Parlando: The COC Blog


David Leventi Photographs the Four Seasons Centre

Photographer David Leventi has made it his mission to document the interiors of the world's greatest opera houses in a project he has titled Bjoerling's Larynx. From his artist statement

"The opera houses in Bjoerling’s Larynx stand as symbols of their nations’ wealth and grandeur, their dedication to the promotion of the arts and to bringing communities together. They are spaces with history—architecture like the National Theatre, Prague State Opera, and Estates Theatre in Prague or the Hungarian State Theatre in Budapest that were universally recognized as being so powerful they were left standing through wars, or—like Dresden’s Semperoper and Vienna’s Wiener Staatsoper—which, though bombed, were rebuilt as symbols of their nations’ perseverance. They include a Guinness Book of World Records roundup of superlatives like The Metropolitan Opera in New York—unrivalled in size, and The Real Teatro di San Carlo in Naples—the oldest continually active opera house. There are theatres such as The Palais Garnier in Paris, with a ceiling that served as the canvas for controversial artist Marc Chagall and a chandelier that—after it fell in 1896—served as the inspiration for The Phantom of the Opera. They are houses like La Scala in Milan that have resounded with the music of Verdi, Rossini, and Bellini, or The Mariinsky Theatre in St. Petersburg, Russia, where works by Tchaikovsky, Mussorgsky, and Rimsky-Korsakov premiered. They are architectural statements such as Teatro Amazonas—erected in the middle of the jungle from materials imported from across the Atlantic—built to assert Manaus, Brazil in South America as a cultural centre rivaling those in Europe."

On Monday morning Leventi photographed the Four Seasons Centre for the Performing Arts as part of this project, making it only the second 21st-century opera house to be included (the first was the Oslo Opera House). 

You can see his stunning and detailed photos of opera houses in his online portfolio (there are 30 in total), and if you would like to see them in person, they are on display at Bau-Xi Photo through Feb. 19. More of his work can be found on his blog

Photo: photographer David Leventi (right) photographs the interior of the Four Seasons Centre. Photo by Barney Bayliss. © Canadian Opera Company 2011

Posted by Cecily Carver / in Four Seasons Centre / comments (0) / permalink


Eustache de Saint Pierre Visits the Four Seasons Centre

All visitors to the
Four Seasons Centre for the Performing Arts this season will be treated to the sight of Auguste Rodin's Eustache de Saint Pierre, a bronze sculpture now on display at the top of the Grand Staircase. The sculpture was donated to the Art Gallery of Ontario by Joey and Toby Tanenbaum and is on loan to the COC for two years.

The sculpture depicts a heroic figure from the Hundred Years War between England and France. The French town of Calais, which had been under siege by the English for over a year, had been reduced to a state of famine and desperation. Edward III, the English King, agreed to spare the city from starvation only if six of its wealthy and powerful men offered up their lives for execution and surrendered the keys to the city. Eustache de Saint Pierre, the man depicted in the sculpture, was the first to volunteer and the five others soon followed suit. In the end, they were not forced to lay down their lives—Philippa of Hainault, the English Queen, was expecting a child and, fearing that their deaths would be a bad omen for her child, pardoned the men. In Rodin's famous collection, the Burghers of Calais (to which Eustache de Saint Pierre belongs) the six emaciated men are depicted in sackcloth with nooses around their necks, their posture showing fear and resignation as they prepare for their act of self-sacrifice.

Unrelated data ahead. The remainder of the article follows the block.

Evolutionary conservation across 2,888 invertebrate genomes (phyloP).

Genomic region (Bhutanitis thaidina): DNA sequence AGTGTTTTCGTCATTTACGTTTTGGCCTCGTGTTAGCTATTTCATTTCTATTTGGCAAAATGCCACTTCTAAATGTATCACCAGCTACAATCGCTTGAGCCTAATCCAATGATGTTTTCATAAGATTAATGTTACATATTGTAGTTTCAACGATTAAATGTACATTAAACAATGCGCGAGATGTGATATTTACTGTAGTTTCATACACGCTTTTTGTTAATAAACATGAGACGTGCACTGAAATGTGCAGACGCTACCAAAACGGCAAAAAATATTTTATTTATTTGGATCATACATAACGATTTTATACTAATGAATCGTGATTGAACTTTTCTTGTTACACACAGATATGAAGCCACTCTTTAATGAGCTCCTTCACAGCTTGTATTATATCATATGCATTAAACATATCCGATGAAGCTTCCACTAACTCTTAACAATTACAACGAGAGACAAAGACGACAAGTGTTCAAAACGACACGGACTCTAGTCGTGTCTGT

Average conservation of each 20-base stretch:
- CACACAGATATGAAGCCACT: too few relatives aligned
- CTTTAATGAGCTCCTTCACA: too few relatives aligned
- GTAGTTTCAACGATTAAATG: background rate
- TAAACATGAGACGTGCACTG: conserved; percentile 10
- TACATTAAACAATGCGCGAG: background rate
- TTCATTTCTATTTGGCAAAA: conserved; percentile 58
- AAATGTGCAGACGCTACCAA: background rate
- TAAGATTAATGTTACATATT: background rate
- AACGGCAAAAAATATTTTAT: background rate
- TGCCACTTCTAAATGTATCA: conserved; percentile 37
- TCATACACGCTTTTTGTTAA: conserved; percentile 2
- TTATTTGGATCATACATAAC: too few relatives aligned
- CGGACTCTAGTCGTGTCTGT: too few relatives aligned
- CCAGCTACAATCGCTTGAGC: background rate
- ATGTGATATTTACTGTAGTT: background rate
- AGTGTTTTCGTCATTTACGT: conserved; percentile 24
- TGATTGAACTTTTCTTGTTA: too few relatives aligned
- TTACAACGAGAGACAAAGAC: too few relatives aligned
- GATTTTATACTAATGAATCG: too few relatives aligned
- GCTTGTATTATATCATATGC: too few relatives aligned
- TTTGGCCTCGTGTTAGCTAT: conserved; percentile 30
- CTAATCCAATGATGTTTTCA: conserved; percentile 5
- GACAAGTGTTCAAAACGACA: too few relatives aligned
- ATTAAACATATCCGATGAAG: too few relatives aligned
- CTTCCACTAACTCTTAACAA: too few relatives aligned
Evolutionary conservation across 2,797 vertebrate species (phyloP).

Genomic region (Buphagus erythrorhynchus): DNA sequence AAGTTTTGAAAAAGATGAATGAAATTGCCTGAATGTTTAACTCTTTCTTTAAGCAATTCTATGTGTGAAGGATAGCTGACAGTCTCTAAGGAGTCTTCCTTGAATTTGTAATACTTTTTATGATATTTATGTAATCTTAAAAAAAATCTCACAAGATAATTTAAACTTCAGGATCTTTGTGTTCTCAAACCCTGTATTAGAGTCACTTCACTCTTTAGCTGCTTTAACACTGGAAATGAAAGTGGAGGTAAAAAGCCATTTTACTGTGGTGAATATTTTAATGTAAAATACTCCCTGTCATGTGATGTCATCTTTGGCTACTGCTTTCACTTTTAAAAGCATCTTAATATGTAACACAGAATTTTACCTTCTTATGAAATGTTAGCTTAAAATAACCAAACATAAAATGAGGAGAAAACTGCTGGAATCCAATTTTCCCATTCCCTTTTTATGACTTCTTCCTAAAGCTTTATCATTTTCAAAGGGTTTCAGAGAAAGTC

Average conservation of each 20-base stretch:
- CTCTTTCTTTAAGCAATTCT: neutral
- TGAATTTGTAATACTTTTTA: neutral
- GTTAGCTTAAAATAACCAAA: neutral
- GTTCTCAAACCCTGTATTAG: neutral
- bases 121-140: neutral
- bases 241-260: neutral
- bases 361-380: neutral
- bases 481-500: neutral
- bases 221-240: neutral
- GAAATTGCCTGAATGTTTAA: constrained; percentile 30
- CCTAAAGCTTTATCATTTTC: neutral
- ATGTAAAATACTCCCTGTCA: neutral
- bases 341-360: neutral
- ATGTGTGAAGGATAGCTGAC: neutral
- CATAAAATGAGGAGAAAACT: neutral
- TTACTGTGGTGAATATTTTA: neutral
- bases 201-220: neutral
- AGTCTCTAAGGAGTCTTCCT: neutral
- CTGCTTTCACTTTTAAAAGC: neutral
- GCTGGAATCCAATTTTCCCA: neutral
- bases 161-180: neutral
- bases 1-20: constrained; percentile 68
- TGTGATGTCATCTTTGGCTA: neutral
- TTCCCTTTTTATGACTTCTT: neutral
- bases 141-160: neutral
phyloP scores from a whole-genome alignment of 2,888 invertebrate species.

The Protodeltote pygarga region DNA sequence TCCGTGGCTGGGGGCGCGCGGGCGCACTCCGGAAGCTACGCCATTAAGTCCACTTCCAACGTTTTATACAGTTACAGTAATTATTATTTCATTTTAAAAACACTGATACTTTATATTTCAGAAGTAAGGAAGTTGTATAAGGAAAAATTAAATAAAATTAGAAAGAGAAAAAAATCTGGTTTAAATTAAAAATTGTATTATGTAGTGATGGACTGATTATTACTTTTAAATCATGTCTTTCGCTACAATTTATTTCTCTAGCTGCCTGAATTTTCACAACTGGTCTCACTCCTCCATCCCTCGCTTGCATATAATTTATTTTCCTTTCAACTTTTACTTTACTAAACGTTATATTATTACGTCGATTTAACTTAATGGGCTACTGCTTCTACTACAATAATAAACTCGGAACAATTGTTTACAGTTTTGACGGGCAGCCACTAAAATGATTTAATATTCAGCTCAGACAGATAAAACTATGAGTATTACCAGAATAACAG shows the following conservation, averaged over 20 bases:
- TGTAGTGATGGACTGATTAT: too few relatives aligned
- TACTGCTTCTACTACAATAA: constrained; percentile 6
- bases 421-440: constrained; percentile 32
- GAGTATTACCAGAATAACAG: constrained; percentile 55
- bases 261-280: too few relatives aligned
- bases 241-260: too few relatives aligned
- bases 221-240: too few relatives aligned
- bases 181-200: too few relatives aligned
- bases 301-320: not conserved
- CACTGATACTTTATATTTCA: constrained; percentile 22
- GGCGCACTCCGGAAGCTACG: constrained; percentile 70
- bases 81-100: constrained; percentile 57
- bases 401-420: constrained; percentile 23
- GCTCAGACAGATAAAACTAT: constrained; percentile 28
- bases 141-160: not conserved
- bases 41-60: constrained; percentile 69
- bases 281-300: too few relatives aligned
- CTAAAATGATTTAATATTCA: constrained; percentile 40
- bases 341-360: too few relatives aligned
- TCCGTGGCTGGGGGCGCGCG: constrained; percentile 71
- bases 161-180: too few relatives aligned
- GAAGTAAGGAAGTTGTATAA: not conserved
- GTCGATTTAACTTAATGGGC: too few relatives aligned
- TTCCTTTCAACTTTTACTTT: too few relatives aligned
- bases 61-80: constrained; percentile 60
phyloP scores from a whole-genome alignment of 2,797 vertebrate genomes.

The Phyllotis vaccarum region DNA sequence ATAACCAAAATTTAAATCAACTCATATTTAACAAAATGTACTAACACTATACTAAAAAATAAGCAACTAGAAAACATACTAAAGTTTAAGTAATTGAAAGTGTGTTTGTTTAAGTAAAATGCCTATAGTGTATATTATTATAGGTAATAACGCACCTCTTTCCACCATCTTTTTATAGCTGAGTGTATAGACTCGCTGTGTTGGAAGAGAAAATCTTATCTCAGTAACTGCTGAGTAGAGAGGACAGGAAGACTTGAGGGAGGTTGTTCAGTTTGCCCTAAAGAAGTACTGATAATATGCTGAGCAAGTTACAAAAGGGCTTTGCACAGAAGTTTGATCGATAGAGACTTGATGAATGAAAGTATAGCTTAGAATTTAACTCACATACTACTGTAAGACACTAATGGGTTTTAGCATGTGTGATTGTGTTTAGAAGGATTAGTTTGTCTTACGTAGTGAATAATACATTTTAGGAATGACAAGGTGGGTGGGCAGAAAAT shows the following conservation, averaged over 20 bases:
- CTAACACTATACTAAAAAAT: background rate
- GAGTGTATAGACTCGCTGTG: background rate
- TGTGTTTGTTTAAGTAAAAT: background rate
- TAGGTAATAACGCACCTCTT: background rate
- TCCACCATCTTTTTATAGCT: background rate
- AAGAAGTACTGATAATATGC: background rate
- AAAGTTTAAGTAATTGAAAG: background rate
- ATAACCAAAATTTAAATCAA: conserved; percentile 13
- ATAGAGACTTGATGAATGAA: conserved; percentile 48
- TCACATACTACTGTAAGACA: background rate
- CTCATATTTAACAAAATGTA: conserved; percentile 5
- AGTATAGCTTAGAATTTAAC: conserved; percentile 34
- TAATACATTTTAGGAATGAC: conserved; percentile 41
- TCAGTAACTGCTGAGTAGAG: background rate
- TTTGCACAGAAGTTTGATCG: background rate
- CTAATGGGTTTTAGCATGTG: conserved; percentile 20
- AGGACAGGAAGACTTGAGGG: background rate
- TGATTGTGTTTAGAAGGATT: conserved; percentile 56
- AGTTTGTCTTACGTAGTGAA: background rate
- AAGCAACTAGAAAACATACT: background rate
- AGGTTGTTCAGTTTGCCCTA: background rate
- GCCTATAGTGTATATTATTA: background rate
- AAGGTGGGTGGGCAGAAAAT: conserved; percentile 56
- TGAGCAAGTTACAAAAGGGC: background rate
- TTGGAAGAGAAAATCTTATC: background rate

Ingrid Mida of Fashion is My Muse was also present at the unveiling and has published a selection of her own photos on her blog.

Posted by Cecily Carver / in Four Seasons Centre / comments (0) / permalink


A First Look at Standing Room

My lovely colleagues and I had a chance this week to test-drive the new standing room area at the Four Seasons Centre for the Performing Arts, and I'm excited to show you the first photos of the new spots! With these tickets priced at $12, a night at the opera is more accessible than ever, and I hope these pictures give you a good sense of what the standing room experience will be like.


Posted by Cecily Carver / in Four Seasons Centre / comments (5) / permalink

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Sara Fulgoni in the COC production of Bluebeard's Castle. Photo: Michael Cooper © 2001



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